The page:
This committee can override a teacher’s refusal to accept the return to the regular classroom of a student the teacher has removed under the discretionary removal provision. To override the teacher’s decision, the committee must determine that such placement is the best or only placement available. The committee also can review mandatory removals initiated by teachers, as discussed below.
7. Question: When is removal of a student mandatory?
Answer: The law says, “A teacher shall remove from class and send to the principal for placement in an alternative program of for expulsion, as appropriate, “a student who engages in various types of serious misconduct. Section 37.006 lists the various types of misconduct that require placement in an alternative program. Section 37.007 lists the kinds of misconduct that trigger expulsion.
8. Question: When is placement in an alternative education program mandatory?
Answer: The law says a student ” shall be removed from class and placed in an alternative education program” for any of the following acts committed on or within 300 feet of school property or at a school-related event:
(1) any conduct punishable as a felony;
(2) conduct that meets the Penal Code definition of an assault
causing bodily injury;
(3) use, possession, sale, or delivery of alcoholic beverages or
(4) conduct that meets the Penal Code definition of abuse of
glue, aerosol paint, or chemicals;
(5) conduct that meets the Penal Code definition of public
lewdness or indecent exposure.
(6) off-campus violent felony conduct, as found by a court or jury, or as determined by the superintendent on “reasonable belief.”
(7) conduct that meets the Penal Code definition of retaliation against any school employee, regardless of where the conduct occurs,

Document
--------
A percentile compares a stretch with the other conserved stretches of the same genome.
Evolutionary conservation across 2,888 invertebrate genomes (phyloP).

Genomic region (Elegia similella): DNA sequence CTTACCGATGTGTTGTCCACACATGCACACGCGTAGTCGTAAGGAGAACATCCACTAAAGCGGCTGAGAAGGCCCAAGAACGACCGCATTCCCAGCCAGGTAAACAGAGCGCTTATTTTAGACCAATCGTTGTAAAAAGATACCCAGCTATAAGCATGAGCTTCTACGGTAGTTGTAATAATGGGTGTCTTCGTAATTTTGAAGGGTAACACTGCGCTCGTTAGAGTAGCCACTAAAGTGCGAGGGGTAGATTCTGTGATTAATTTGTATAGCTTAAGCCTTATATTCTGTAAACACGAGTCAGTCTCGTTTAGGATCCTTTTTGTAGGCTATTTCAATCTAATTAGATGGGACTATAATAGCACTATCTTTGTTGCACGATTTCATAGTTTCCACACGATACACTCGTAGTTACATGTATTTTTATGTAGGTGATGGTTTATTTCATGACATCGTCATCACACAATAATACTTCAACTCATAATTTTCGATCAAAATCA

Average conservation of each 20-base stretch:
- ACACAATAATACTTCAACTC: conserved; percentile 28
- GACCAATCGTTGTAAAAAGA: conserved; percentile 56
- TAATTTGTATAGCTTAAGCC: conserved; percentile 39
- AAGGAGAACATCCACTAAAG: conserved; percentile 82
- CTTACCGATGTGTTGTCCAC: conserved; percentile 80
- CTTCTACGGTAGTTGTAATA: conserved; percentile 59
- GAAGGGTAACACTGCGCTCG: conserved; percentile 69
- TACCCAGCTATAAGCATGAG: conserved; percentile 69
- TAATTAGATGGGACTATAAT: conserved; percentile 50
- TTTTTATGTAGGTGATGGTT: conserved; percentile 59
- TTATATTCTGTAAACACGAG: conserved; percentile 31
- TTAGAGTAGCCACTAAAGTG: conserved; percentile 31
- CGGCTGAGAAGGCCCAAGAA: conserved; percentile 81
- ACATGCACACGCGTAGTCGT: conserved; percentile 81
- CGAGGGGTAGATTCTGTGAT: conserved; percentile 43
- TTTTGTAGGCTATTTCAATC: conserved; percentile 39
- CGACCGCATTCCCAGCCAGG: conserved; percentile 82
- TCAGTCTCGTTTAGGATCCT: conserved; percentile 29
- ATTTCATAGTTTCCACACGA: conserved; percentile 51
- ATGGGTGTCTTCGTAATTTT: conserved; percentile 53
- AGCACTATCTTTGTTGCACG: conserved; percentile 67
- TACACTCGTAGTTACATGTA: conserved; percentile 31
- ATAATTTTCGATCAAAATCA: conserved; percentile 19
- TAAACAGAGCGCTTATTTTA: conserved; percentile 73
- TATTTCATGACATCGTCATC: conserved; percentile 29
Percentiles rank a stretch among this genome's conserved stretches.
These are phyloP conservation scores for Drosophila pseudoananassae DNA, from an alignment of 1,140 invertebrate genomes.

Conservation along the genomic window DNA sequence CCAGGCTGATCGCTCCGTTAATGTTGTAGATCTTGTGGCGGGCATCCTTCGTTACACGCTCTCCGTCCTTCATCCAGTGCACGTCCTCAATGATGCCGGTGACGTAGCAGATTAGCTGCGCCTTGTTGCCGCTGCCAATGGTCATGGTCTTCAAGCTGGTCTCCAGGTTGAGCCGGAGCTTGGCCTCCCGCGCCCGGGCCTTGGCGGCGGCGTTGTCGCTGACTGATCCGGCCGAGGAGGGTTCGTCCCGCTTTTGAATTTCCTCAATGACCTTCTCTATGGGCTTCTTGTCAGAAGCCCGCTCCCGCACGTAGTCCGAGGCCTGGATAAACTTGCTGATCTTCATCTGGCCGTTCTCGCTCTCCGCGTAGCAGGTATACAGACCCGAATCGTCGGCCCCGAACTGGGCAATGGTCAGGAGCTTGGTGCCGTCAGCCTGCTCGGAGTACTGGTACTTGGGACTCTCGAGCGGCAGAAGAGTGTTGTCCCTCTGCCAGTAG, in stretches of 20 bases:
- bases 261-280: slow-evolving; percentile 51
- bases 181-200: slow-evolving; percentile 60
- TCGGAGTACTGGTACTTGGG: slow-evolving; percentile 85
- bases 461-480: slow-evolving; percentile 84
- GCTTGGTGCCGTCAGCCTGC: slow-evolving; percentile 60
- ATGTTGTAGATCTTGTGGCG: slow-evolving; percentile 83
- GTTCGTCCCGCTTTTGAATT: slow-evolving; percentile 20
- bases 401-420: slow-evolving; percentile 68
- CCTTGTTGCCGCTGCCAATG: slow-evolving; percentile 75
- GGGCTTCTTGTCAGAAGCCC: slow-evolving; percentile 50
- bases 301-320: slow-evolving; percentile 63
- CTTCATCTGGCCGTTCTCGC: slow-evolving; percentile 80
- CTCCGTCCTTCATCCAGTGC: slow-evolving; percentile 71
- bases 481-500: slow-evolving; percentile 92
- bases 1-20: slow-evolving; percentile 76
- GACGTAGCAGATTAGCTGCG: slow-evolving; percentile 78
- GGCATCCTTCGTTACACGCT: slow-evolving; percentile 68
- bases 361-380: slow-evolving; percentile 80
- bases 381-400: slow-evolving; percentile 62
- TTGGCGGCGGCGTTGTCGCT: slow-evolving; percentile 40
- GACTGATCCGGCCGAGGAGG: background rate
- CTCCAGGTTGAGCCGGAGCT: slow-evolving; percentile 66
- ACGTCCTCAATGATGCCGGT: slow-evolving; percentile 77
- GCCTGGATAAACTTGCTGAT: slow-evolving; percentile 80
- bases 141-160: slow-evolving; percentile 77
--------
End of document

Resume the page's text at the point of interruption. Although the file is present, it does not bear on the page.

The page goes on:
(8) conduct that meets the Penal Code definition of “false report” (for example, a bomb threat) or “terroristic threat.”
(9) expellable misconduct by a student under age ten.
9. Question: May a teacher refuse a student’s return to the regular classroom after mandatory placement in an alternative education program for these types of misconduct?
Answer: In these cases the law bars the student’s return to the classroom of the teacher who removed the student, unless that teacher consents. Section 37.009(e) also says that the teacher’s consent may not be coerced.
NOTE: When a student’s conduct does not meet the required conditions for mandatory removal and does not result in placement in and alternative education program, the case may be treated as discretionary removal – which the placement-review committee can review and overrule. ( see above under discretionary removal).
10. Question: Where do students go after mandatory removal for these types of misconduct?
Answer: Each school district must provide and alternative education program outside the regular classroom and separate from students in the regular program. The alternative program may be on or off of a regular campus. If it is and off-campus program exclusively for students removed under Chapter 37, teacher certification and Code safeguards of employee rights and benefits do not apply.
11. Question: When must a student be expelled, instead of being place in an alternative education program within the public school system?
Answer: For offenses listed in Section 37.007, the mandates expulsion and referral to the juvenile justice system. Offenses that trigger expulsion if committed on school property or at a school event are:
(1) use, exhibition, or possession of a firearm, illegal knife, club, or prohibited weapon, as these terms are defined in the Penal Code.
(2) conduct that meets the definition of aggravated assault, sexual assault, arson, murder, attempted murder, indecency with a child, or aggravated kidnapping;
(3) felony offenses involving alcoholic beverages or illegal drugs;
(4) any one of these offenses committed in retaliation against a school employee, regardless of where the offense occurs.
Section 37.007 requires a school district to inform a teacher if any of the teacher’s students has engaged in any of the above violations. The teacher is required to keep this information confidential and may have his/her certificate sanctioned if the information is released.